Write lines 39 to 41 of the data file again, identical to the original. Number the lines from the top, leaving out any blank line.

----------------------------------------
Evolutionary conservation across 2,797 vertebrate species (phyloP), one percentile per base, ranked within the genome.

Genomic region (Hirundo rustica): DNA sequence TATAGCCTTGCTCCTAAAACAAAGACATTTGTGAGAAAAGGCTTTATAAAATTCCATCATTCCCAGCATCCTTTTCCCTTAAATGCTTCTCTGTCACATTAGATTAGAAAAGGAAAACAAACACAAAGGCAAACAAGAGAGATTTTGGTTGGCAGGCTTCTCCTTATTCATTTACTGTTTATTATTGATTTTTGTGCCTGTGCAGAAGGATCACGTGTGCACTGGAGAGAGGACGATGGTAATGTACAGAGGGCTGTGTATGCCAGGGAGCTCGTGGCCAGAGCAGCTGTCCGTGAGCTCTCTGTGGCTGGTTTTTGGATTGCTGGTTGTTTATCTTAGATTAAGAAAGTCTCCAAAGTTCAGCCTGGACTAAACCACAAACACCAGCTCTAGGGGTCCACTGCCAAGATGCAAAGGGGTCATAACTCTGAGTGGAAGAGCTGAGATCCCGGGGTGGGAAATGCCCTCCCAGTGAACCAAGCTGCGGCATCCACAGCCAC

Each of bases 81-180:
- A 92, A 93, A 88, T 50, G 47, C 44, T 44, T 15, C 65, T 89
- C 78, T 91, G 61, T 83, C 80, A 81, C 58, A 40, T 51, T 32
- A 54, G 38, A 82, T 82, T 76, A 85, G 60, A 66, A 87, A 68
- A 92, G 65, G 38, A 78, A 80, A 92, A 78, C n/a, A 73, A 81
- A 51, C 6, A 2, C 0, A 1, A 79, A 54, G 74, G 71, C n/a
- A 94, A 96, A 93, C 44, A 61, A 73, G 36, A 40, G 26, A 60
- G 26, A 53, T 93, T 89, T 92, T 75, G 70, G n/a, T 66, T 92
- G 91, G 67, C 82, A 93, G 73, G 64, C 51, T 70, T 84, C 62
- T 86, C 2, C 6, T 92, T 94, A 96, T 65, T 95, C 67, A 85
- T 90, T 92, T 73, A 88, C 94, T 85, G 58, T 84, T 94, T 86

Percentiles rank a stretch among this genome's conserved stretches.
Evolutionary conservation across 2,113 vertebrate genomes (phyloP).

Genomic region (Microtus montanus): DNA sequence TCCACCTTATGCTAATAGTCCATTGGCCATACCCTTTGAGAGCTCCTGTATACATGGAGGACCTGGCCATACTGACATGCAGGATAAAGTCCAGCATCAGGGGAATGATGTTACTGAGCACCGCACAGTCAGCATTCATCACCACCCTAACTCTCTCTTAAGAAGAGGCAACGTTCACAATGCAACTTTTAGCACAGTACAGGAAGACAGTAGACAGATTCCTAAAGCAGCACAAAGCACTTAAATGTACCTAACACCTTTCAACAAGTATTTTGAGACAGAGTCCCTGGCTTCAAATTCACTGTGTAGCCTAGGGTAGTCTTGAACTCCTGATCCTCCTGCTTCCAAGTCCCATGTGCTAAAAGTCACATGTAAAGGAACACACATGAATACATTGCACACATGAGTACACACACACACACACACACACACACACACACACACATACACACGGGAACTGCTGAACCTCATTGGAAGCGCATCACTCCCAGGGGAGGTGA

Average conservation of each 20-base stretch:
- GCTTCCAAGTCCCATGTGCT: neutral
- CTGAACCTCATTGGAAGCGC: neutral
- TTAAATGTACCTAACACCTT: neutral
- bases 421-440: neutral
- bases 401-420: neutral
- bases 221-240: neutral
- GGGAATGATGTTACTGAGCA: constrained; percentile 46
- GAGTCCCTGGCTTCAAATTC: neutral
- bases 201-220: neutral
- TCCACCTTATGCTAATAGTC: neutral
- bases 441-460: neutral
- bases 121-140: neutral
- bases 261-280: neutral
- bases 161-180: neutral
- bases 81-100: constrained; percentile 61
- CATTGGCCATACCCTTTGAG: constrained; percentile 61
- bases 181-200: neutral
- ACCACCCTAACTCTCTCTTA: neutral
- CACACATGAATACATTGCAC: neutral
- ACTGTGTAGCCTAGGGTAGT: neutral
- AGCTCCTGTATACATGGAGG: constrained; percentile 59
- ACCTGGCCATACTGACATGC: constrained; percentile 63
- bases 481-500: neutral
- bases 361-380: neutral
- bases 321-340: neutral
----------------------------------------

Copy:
- ACCTGGCCATACTGACATGC: constrained; percentile 63
- bases 481-500: neutral
- bases 361-380: neutral